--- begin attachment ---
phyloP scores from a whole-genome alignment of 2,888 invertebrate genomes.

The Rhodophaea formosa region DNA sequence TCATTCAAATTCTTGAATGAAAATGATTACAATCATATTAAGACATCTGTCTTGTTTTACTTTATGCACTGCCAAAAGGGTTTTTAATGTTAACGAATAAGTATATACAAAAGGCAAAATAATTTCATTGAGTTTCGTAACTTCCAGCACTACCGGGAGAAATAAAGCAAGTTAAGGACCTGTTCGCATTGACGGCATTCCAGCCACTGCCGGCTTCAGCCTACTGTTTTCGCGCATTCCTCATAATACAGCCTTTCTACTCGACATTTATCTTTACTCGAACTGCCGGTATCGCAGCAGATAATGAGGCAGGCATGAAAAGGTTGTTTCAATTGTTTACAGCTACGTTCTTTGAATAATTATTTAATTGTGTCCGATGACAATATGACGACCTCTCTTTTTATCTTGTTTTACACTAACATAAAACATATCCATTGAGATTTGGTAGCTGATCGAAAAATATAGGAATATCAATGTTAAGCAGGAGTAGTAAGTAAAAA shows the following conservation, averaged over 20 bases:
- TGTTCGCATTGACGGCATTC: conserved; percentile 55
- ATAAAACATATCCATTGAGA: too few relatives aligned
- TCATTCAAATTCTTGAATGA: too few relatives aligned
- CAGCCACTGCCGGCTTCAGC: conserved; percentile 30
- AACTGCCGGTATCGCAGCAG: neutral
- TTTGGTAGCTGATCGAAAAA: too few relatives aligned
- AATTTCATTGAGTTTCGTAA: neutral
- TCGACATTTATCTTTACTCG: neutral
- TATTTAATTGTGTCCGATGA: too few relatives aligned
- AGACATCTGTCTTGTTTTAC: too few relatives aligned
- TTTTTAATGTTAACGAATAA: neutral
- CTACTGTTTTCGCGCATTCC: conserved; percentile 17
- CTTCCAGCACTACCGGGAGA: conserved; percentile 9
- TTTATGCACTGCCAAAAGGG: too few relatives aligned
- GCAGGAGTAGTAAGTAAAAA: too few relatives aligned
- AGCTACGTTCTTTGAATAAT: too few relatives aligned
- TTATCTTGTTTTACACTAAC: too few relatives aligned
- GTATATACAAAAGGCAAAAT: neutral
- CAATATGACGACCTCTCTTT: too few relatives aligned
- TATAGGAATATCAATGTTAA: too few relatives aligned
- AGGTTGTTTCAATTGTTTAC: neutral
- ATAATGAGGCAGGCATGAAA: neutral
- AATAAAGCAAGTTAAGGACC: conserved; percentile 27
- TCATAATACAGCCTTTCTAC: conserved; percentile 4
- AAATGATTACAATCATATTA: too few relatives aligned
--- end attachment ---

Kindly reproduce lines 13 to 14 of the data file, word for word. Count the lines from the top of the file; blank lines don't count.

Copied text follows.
- TTTTTAATGTTAACGAATAA: neutral
- CTACTGTTTTCGCGCATTCC: conserved; percentile 17